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Monday, February 6, 2012

Safer Internet Day and the security risks facing young smartphone users

Mark Bridge writes:

It’s Safer Internet Day today, which is a European Commission-backed event that’s all about promoting the safer use of online technology - both fixed-line and mobile internet connections - with a particular focus on children and young people.

Internet security specialist G Data has taken advantage of the occasion to offer its top five mobile security tips for parents and children to help them stay safe online.

Eddy Willems, Security Evangelist at G Data, said “Today’s children are more digitally advanced than ever before, but as a result are less cautious than their elders. If kids are old enough to use a mobile device, they need to realise that such a device still requires a robust security solution. From malicious apps to the dangers of public Wi-Fi, children also need to be educated about the security risks. Safer Internet Day is a great initiative and G Data fully supports it. Children are the future and it is important they are made aware of the risks so they can discover the digital world safely.”

G Data’s top five mobile security warnings for children include:

1. Fake Apps

Cyber criminals may create fraudulent apps for Android devices, says G Data. The app often pretends to be harmless and useful - perhaps a game - but also secretly initiates calls to premium numbers, causing the user to spend hundreds of pounds on their mobile phone. G Data recommends children to only download applications that have many positive user reviews from reliable sources such as the Google Android Market. It also notes that legitimate apps can be offered fraudulent updates.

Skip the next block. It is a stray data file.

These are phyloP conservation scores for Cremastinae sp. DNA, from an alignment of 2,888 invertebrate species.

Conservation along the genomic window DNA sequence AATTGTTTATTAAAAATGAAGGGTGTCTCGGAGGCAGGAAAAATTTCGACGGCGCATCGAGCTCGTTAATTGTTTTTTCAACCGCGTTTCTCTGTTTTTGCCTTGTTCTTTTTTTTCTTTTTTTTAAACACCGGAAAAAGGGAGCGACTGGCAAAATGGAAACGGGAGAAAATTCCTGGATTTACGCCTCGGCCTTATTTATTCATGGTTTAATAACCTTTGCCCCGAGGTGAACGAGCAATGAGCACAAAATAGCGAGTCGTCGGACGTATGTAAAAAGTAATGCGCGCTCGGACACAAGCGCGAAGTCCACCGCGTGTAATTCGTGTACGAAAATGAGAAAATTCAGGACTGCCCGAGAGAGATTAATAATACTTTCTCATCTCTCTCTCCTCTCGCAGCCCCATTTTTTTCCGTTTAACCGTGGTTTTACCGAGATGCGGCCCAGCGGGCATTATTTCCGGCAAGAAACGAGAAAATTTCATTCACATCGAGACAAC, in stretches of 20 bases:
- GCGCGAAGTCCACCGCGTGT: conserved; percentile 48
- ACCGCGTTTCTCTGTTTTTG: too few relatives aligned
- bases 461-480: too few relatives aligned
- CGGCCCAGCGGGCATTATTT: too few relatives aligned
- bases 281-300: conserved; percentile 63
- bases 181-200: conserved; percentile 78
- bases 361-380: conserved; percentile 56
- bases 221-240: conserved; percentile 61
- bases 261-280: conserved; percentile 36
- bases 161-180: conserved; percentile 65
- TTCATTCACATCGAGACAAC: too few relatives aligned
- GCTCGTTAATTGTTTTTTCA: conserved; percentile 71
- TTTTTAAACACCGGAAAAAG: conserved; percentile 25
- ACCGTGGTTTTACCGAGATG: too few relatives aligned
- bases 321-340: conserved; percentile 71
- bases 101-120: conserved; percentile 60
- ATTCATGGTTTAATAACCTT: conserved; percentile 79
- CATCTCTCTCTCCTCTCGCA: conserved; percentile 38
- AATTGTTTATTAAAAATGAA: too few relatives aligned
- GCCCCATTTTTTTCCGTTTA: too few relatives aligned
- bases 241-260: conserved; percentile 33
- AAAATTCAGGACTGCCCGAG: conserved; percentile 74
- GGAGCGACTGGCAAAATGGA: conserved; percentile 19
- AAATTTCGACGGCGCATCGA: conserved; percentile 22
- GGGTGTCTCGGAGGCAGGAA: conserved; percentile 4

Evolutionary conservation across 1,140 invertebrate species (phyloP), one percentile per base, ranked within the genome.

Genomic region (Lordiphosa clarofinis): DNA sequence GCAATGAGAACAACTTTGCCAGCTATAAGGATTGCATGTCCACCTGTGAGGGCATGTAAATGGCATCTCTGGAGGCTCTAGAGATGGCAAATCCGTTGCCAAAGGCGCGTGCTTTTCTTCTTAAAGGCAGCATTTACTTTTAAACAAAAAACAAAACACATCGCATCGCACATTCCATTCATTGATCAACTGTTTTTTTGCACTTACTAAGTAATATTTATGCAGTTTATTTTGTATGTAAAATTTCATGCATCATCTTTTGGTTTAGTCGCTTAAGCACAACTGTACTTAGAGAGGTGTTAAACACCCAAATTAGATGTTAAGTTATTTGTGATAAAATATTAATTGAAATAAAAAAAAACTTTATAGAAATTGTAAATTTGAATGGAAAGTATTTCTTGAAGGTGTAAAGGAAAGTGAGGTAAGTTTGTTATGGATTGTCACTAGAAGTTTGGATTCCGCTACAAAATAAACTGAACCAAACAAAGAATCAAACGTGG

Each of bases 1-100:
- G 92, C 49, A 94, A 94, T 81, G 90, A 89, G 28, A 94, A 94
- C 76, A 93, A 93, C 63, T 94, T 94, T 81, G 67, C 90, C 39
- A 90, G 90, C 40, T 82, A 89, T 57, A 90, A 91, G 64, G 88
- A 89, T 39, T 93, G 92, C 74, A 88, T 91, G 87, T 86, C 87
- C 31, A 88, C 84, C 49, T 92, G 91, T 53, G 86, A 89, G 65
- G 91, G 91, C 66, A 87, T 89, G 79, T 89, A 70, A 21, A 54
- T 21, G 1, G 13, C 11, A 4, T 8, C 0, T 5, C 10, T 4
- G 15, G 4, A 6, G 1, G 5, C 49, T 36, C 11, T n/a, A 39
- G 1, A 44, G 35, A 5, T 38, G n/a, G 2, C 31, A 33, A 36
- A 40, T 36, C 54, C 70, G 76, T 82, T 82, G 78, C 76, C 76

2. Public WiFi

Public WiFi can be insecure, which risks criminals ‘listening in’ to spy on any information being sent and received. G Data says children should try to avoid sites that require a login when using free WiFi and should only enter passwords or personal information on encrypted websites (where the address bar says “https://”).

3. Social Media

G Data says children should be made aware that criminals are using sites such as Facebook and Twitter to find users’ personal data, offering a particular warning about sharing geographical locations via mobile apps.

4. Passwords

Strong passwords are essential, warns G Data, recommending that users incorporate numbers and symbols into their passwords and never use the same password across different platforms. It offers a simple way for youngsters to remember multiple passwords by incorporating the name of the service into the password; for example “Eddyfacebookwillems12!” for Facebook and “Eddytwitterwillems12!” for Twitter.

5. Mobile Security Solution

Finally, G Data recommends that users install an effective security solution on their mobile device. The solution should regularly scan for viruses and should also check authorisation for installed apps. It points to its own security solution - G Data MobileSecurity - as one of the options available.

We spoke to Eddy Willems of G Data in November last year. Click here to hear the podcast or click here for a summary of the conversation.
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